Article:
For the past week or so, my social media feeds have been crowded with blokes posting progress pics, plenty of comments suggest they are "doing well bro".
This month, rather than the usual shot of a slightly uncomfortable man sneaking a quick flex in the changeroom mirror, these pics have been of their 'taches. Movemeber is well and truly upon us as these men "grow a mo and save a bro".
Why would we choose to raise awareness for men’s health by creating competitive environment where blokes are encouraged to demonstrate their manliness?Credit:Shutterstock
According to one billboard I recently saw, these moustaches save lives. But what cultural work does this carnival of bro-hood perform?
This campaign clearly raises awareness and funds for men’s health issues that are often shrouded by shame and embarrassment, but could the values it promotes reinforce rather than challenge the gender scripts that prevent men from speaking up in the first place?
With a focus on mental health, prostate and testicular cancer and suicide prevention, Movember has health problems in its sights that are exacerbated by ideals of masculinity.
These are health issues whose sufferers often postpone seeking medical assistance because ideals of stoicism and bravery encourage them to stay silent, with dire consequences.
Putting it bluntly, expectations of masculinity are killing men because they prevent them from speaking about illnesses that undermine their feelings of manliness.
Why, then, would we choose to raise awareness for men’s health by creating competitive environment where blokes are encouraged to demonstrate their manliness?
Facial hair has long been considered a sign of virility, even the Movember website acknowledges this while trying to pretend it is somehow ironically disposed to these archaic ideas.
Why would we support a 'bro-off' over facial hair when we know ideas about manliness prevent men from seeking help?
But the jokes thrown around about bum fluff and patchy growth in schools and offices reveal that thick facial is still understood as direct evidence of masculinity – where masculinity seems to be a scale with Bob Downe at one end and the VB voice over at the other.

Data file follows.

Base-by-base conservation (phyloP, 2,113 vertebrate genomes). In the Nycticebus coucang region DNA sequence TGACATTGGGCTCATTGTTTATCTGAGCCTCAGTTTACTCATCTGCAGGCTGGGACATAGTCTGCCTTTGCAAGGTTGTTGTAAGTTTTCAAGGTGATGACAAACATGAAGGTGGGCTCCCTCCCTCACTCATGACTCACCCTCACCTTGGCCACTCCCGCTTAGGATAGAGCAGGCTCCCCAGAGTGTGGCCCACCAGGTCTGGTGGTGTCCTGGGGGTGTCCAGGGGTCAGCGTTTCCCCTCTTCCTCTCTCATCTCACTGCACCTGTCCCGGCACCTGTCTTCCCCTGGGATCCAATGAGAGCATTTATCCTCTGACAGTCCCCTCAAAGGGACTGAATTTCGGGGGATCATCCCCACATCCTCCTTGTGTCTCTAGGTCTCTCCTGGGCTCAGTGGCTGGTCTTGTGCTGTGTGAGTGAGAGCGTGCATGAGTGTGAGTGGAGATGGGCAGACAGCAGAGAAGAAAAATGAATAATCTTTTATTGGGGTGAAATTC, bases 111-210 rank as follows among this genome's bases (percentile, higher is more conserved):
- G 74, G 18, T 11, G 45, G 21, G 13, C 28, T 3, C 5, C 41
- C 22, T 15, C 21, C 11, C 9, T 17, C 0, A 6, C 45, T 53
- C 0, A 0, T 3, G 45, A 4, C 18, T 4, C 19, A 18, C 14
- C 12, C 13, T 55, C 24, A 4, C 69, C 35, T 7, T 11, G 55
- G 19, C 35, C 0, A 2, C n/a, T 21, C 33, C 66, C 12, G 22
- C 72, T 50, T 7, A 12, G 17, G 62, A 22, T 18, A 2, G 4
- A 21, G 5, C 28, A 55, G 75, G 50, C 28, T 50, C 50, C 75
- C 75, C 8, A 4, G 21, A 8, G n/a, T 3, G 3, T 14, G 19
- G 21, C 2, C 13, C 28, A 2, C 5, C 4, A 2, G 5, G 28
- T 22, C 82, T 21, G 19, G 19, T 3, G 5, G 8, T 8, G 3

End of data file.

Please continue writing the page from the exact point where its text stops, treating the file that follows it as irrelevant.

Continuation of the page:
These are not archaic ideas, they are alive and well in our culture.
Of course, the thickness of facial hair varies from bloke to bloke, the capacity to grow an abundant moustache it is not a natural part of being a man for everyone. Seen in this light, this campaign actually makes it a gendered risk for some to participate.
What would it mean to be the bloke at the office who grows a patchy moustache? What kind of jokes would come pouring in at his expense? Of course, this is all delivered in jest – but isn’t taking the piss out of men for their manhood part of the way we police gender?
Drag queen Joyce Maynge (as Freddy Mercury) and her Freddy Mercury, provides a lesson in how to do an ironic mo.Credit:Cole Bennetts
The organisers of Movember would do well to celebrate the ways the queer community is rewriting this campaign – men in these communities are posting pics of themselves in drag, sporting facial air and looking generally fabulous.
However we aren’t seeing these challenges to ideas about masculinity on Billboards and official webpages; we just have endless pictures of men looking manly, laughing and stroking their top lip.
Those who complete the challenge are clearly seeking ways to support worthy causes. Moreover, for some, this moment clearly creates the space to speak out and seek the help they need.
Even though it is oriented towards issues that are often the source of embarrassment for men, Movember proclaims loudly that men need to talk about their mental and reproductive health. Like so many political and social campaigns, it turns an object of shame into one of pride – men proudly wear their 'taches to show their solidarity with this cause and create an atmosphere where men might speak up.
When ideals of manhood have become a political battleground … men clearly enjoy the chance to display a symbol of manliness for a cause.
Anything that creates space for men to break through the shackles of shame and embarrassment and seek help is most certainly worthwhile.
Movember is also a way to remember lost fathers, brother, uncles and lovers – it is textured by grief and we need to respect that. But this good will and grief is, perhaps, blinding us to the cultural messages Movember keeps in place.
#Metoo has reminded us to question ideas about male privilege. While it looks like this Movember has its tongue in its cheek, I suspect this good humour conceals its gender politics. In a moment when ideals of manhood have become a political battleground, many men clearly enjoy the chance to display a sign of manliness for a good cause.
As the Movember website states: "Men with facial hair have been credited with attributes including wisdom, sexual virility, masculinity, and technical proficiency in all things." The twenty first century man is not somehow immune to this historical baggage.
Why, then, would we support a ‘bro-off’ over facial hair when we know that ideas about manliness prevent men from seeking help?
Sure, we can make jokes about who is growing the most lush 'tache. But hidden in this campaign is a set of ideas about manliness that are unhealthy for men. These ideas corner blokes into narrow ideas about what it means to be manly, and could prevent them seeking the help they need.
Dr Leigh Boucher is a lecturer at Macquarie University.
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